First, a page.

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Year : 2001  |  Volume : 67  |  Issue : 4  |  Page : 198-199

Cysticercosis cellulose cutis

Arun C Inamadar1, BR Yelikar2,  
1 Department of Dermatology, BLDEA'S Shri B.M. Patil Medical College, Bijapur- 586 103, India
2 Department of Pathology, BLDEA'S Shri B.M. Patil Medical College, Bijapur- 586 103, India

Correspondence Address:
Arun C Inamadar
Department of Dermatology, BLDEA«SQ»S Shri B.M. Patil Medical College, Bijapur- 586 103


A woman aged 30 years with solitary lesion of cysticercosis cellulose cutis is reported. Cutaneous cysticerci are often a pointer to the involvement of internal organs. Our patient was a pure vegetarian so, probable mode of infection may be ingestion of contaminated vegetables, where the practice of using pig feces as manure is prevalent.

How to cite this article:
Inamadar AC, Yelikar B R. Cysticercosis cellulose cutis.Indian J Dermatol Venereol Leprol 2001;67:198-199

How to cite this URL:
Inamadar AC, Yelikar B R. Cysticercosis cellulose cutis. Indian J Dermatol Venereol Leprol [serial online] 2001 [cited 2020 Feb 23 ];67:198-199
Available from: http://www.ijdvl.com/text.asp?2001/67/4/198/12389

Full Text


Cysticercosis is infection by the larval stage of the pork tape worm Taenia solium. Cysticerci can develope in any organ within man, but are more commonly found in the skin, subcutaneous tissue, brain, or the eye and can be fatal.[1] The disease is most prevalent in countries where pigs feed on humn feces.[3]

A case of cysticercosis cellulose cutis in a pure vegetarian woman is reported here for its rarity.

 Case Report

A woman aged 30 years presented with a 2 cm diameter rubbery papule over the right forearm. Excision biopsy was done and gross examination of the specimen showed spherical milky white cyst and fluid within on cutting. HPE revealed invaginated scolex with suckers and hooklets [Figure:1] suggestive of cysticercosis cellulose cutis. Retrospective history revealed patient's habit of eating raw vegetables.

Retrospective imaging investigations like skull x-ray and CT scan ruled out neural cysticercosis and ophthalmic examination including fundoscopy ruled out eye involvement. Patient was put on broad spectrum albendazole.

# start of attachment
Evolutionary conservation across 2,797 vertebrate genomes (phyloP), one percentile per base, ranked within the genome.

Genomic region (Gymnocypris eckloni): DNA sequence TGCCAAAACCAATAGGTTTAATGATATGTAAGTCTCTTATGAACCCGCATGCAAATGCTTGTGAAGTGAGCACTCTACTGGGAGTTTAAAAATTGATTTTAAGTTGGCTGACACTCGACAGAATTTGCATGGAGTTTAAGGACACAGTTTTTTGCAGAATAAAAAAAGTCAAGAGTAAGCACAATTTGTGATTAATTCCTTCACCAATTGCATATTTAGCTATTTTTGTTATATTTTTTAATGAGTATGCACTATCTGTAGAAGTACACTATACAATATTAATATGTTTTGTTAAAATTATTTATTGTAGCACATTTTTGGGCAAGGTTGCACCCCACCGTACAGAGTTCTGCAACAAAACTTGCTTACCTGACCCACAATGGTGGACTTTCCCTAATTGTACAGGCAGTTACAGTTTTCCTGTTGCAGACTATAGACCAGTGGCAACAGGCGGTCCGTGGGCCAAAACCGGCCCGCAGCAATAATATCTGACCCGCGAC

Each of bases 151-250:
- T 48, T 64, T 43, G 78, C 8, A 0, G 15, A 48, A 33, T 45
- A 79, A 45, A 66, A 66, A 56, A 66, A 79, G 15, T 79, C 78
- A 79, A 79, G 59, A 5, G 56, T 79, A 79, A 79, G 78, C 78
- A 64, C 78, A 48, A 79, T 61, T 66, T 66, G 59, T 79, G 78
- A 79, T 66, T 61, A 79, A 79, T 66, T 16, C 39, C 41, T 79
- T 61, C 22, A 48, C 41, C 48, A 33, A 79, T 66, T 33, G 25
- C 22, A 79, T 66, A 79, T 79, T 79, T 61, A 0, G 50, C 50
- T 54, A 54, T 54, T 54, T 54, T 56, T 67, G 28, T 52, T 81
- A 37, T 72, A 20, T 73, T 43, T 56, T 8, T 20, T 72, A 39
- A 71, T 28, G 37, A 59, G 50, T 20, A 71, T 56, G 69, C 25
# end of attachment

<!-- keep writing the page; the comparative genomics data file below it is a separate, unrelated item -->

Human infection with cysticercosis are due to ingestion of eggs in contaminated food or drink or by reverse peristalsis of eggs or proglottodes from the intestine to stomach.[2] Oncospheres hatched by eggs enter the general circulation and form cysts in various parts of the body. In skin and subcutaneous tissue the lesions are usually painless, rubbery nodules, more or less stationary and contain cysticerci. Their numbers vary from 1 to 100.[2],[3] Probable mode of infection in our pure vegetarian patient may be ingestion of contaminated vegetables, which are grown on pig feces as organic manure, an agriculture practice prevalent in north part of Karnataka.

Cutaneous cysticerci do not carry any risk to the patient's health, but they are often a pointer to the involvement of internal organs, like brain which causes seizures.[4] In a series of 33 patients reported by Arora et al 27 patients with multiple cysts had involvement of brain.[5] In the present case there was no involvement of brain, probably indicating that solitary cysts will not be associated with internal organ cysticercosis.[5]

A positive diagnosis is established solely by incision and examination of the interior, where the parasite will be found.[3] In the present case too excision biopsy was confirmative of the diagnosis.

Search of the available Indian literature revealed only a few reports[5],[6] of cutaneous cysticercosis, hence the present communication.


1Sparkd AK, Neafie RC, Cannor DH. Cysticercosis in: Pathology of Tropical and Extraordinary Diseases. An Atlas (Ed: Binford CH and Cannor DH) Vol.2, Castle House Publications Ltd., London, 1979; 539-543.
2Bryceson ADM, Hay RJ. Parasitic worms and protozoa, In: Textbook of Dermatology (Ed: Rook/Wilkinson/Ebling) Vol.2, 5th Edition, Blackwell Scientific Publications, Oxford, 1992;1242-1243.
3Arnold HL, Odom RB, James WD. Parasitic infestations, stings, and bites. In: Andrews Diseases of the Skin: Clinical Dermatology, 8th Edition, WB Saunders Company, Philadelphia, 1990; 500-501.
4Falanga V, Kapoor W. Cerebral cysticercosis : Diagnostic value of subcutaneous nodules. J Am Acad Dermatol 1985; 12: 304.
5Arora PN, Sanchetee PC, Ramkrishan KR, et al. Cutaneous, mucocutaneous and neurocutaneous cysticercosis. Indian J Dermatol Venereol Leprol 1990; 56: 115-118.
6Misra RS, Dharmapal, Bikhchandani R. A review of cysticercosis cellulose with two case reports. Indian 3 Dermatol Venereol Leprol 1970; 36: 164.


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